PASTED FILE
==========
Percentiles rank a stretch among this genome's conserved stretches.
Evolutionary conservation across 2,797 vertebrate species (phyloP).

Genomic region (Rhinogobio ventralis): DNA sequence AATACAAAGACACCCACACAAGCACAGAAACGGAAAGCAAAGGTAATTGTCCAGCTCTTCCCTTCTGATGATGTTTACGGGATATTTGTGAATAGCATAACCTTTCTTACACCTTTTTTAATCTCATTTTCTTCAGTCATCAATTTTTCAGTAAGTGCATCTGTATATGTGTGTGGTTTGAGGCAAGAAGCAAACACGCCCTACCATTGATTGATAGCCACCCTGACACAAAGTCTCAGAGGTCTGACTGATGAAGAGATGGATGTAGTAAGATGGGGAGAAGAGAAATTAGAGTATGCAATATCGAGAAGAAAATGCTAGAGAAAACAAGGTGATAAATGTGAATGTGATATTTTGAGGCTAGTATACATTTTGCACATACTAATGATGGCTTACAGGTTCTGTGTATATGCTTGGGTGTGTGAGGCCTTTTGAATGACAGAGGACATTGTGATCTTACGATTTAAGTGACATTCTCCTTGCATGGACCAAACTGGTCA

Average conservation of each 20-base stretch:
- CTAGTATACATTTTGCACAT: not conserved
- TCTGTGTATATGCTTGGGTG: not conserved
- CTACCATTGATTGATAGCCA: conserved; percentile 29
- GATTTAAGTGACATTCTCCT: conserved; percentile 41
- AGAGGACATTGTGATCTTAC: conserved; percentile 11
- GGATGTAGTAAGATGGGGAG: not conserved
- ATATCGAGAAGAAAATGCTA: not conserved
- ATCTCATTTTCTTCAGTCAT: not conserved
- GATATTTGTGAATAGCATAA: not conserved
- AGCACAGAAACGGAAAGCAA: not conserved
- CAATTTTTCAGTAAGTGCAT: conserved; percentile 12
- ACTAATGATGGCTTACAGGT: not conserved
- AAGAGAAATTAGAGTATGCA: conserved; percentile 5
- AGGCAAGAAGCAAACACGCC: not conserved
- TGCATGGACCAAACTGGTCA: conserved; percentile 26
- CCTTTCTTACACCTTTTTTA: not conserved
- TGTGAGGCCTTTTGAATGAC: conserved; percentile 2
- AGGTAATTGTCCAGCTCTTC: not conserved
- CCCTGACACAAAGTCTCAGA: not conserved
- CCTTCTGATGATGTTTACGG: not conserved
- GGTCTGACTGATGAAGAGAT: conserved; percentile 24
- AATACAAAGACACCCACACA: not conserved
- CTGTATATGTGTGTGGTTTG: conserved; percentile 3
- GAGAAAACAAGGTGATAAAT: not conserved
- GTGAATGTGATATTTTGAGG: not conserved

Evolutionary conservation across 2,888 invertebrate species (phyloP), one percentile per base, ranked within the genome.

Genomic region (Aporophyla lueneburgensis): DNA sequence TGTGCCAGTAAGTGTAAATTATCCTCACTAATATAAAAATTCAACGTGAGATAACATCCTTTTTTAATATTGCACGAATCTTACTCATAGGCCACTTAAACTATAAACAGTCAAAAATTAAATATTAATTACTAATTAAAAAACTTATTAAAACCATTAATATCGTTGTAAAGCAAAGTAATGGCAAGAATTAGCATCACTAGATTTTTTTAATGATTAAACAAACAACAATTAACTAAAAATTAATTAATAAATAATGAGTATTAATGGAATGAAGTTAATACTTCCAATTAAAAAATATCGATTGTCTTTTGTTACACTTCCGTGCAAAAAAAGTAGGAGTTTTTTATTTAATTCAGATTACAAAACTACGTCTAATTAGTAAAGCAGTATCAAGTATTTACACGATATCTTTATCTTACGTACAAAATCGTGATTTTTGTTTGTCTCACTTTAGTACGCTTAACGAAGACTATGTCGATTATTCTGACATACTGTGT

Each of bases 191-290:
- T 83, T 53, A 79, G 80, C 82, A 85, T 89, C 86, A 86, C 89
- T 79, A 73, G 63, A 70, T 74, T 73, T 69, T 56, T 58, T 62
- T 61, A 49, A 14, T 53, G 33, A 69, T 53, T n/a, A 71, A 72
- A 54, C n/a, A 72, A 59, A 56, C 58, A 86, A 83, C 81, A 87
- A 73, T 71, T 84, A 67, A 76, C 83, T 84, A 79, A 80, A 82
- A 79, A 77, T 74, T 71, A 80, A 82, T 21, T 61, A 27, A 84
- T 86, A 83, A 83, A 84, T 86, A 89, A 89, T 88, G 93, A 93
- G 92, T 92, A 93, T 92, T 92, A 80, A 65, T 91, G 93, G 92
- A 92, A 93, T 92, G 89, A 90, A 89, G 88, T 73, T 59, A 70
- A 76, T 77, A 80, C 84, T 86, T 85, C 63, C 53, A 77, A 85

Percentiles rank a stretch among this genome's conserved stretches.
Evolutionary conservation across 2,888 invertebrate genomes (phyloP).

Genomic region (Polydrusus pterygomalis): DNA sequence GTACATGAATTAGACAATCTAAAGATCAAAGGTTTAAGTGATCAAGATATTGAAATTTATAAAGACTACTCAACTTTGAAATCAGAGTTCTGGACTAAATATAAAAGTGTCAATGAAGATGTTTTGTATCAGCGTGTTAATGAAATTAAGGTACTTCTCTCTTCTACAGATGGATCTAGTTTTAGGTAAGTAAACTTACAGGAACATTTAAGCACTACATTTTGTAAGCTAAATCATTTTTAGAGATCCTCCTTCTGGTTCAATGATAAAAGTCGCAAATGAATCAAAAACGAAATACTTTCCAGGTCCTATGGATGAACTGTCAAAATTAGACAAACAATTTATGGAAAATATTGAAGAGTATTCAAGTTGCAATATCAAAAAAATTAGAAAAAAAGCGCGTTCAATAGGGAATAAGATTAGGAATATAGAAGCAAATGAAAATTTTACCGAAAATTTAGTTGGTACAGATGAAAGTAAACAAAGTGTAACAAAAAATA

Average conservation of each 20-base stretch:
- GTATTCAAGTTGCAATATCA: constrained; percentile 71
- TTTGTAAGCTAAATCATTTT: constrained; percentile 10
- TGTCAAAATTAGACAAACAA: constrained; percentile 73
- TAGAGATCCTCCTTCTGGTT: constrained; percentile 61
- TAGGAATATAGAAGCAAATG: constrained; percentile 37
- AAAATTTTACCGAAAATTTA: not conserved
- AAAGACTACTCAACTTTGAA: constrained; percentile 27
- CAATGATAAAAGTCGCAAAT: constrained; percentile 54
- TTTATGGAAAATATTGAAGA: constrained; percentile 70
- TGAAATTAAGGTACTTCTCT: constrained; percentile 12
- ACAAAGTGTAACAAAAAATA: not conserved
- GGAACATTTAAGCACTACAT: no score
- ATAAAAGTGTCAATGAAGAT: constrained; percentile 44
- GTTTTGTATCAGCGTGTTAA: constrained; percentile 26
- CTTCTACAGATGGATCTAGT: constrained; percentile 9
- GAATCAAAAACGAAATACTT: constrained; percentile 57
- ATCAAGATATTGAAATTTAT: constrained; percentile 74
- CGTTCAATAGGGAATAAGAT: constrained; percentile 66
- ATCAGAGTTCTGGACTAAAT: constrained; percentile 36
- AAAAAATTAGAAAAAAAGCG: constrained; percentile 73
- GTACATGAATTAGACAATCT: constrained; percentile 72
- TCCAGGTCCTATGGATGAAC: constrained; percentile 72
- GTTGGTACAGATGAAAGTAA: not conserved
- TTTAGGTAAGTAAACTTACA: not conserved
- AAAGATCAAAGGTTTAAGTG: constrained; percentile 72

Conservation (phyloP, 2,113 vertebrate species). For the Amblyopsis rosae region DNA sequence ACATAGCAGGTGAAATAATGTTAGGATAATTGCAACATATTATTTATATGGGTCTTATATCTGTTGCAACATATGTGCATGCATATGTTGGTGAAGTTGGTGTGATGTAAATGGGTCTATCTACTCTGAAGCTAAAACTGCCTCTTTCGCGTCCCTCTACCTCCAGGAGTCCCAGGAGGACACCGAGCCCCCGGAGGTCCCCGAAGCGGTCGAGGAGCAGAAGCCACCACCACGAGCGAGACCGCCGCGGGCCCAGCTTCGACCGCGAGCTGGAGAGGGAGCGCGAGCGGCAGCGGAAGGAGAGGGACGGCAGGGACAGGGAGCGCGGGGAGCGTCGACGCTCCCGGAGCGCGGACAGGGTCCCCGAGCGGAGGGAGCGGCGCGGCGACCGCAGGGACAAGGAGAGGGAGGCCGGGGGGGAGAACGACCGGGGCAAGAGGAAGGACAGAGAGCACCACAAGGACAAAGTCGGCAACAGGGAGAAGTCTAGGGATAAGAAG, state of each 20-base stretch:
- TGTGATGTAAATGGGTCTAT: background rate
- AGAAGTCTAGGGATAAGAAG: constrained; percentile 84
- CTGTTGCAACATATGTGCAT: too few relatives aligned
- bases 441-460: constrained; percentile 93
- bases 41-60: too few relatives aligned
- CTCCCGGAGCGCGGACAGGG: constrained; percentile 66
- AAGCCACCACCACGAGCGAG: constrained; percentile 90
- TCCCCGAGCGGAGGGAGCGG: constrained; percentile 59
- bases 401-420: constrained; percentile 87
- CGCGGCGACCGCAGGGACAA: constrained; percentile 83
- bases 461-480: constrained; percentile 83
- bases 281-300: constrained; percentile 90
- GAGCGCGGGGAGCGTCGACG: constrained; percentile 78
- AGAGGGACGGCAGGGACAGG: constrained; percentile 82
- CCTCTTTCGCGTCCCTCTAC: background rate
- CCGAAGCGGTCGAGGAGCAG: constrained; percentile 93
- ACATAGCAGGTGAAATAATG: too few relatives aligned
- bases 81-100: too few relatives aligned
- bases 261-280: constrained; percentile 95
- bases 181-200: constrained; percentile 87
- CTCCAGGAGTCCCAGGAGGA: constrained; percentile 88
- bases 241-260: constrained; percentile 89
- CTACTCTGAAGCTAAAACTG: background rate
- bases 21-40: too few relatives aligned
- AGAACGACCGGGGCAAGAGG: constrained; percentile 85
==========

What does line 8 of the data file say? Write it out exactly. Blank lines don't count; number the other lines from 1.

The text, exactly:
- GATTTAAGTGACATTCTCCT: conserved; percentile 41